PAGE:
It is worth a phone call to your EHR vendor to find out if your system can do that. If not, the best fall-back position could be the lemonade stand.

Should you meet Meaningful Use?

Here are links to two presentations I wrote on the topic.  Please let me know what you think.



Best – Paul

Failed EHRs: Maybe it’s the jeans

There I was listening to NPR while driving home from the airport.  Their lead story was about Levis’ announcement of a new line of custom-fit jeans for women.  They developed the line after studying the shapes of more than 60,000 women—I guess that is good work if you can get it.  Levis somehow determined that 80 percent of all the women on the planet fall into three distinct categories, Curve IDs.  (Does that mean the other twenty percent fall into roughly 3,752,841 body types?)

Why did Levis go through all this effort?  Apparently 87 percent of women say they can’t find a pair of jeans that fits them.  Fifty-four percent stated they try on at least ten pairs of jeans before deciding on a pair.  I concluded from a few of the things I read on Google that for those whom believe the jeans don’t fit—must be a lot of bad jeans out there.

There are a lot of failed EHR implementations out there.  How do I know that to be true?  I studied the shapes of more than 60,000 failed EHR implementations and, guess what?  They fall into three failure categories—EHR Failure IDs—lack of due planning, lack of process change, and lack of user involvement.  I guess it’s difficult to get an EHR to fit…Kind of like finding a good pair of jeans.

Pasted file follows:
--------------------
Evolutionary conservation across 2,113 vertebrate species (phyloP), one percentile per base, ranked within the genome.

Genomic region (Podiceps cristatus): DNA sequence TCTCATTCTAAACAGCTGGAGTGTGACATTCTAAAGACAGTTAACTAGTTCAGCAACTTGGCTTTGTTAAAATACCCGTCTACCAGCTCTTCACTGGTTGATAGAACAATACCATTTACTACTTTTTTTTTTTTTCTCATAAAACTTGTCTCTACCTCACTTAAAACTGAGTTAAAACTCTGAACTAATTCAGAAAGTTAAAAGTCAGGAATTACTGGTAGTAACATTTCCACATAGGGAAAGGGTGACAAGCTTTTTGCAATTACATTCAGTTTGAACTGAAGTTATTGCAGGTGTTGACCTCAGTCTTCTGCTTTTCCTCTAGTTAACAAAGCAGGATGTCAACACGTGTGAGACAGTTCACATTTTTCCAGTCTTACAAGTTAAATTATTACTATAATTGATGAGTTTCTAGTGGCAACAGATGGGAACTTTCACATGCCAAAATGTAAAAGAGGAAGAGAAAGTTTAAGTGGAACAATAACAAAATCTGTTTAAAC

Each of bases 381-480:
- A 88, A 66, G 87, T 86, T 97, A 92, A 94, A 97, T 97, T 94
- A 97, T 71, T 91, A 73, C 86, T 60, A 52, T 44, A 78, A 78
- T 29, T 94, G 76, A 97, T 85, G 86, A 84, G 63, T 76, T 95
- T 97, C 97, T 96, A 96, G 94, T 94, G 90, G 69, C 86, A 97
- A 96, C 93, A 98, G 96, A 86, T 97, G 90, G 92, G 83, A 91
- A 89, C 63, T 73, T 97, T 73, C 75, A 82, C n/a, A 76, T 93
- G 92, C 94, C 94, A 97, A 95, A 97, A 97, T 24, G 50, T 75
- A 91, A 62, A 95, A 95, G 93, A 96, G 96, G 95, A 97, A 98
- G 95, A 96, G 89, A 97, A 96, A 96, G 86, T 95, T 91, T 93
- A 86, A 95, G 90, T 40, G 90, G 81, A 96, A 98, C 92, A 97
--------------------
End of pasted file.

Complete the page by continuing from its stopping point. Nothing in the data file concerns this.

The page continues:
Here’s my take on the matter.  Chances are that whatever EHR does not seem to fit in Provider A is fitting just fine at Provider B.  How could that be?  Same system.  Same code.  The functionality of the system has not changed in the time since it was selected.  Maybe the reason the EHR does not fit is not the fault of the EHR.

That said, there are those of you who think I may tie this discussion back to the discussion of the jeans, and write something like, “Maybe the reason the jeans do not fit is not the fault of the jeans.”  I may be dumb, but I am not that dumb.
Kind Regards,


Paul M. Roemer
Managing Partner, Healthcare IT Strategy

1475 Luna Drive, Downingtown, PA 19335
+1 (484) 885-6942

My profiles: LinkedInWordPressTwitterMeetupBlog RSS
Contact me: Google Talk/paulroemer Skype/paulroemer Google Wave/paulroemer

EHR: when you are in a hole, stop digging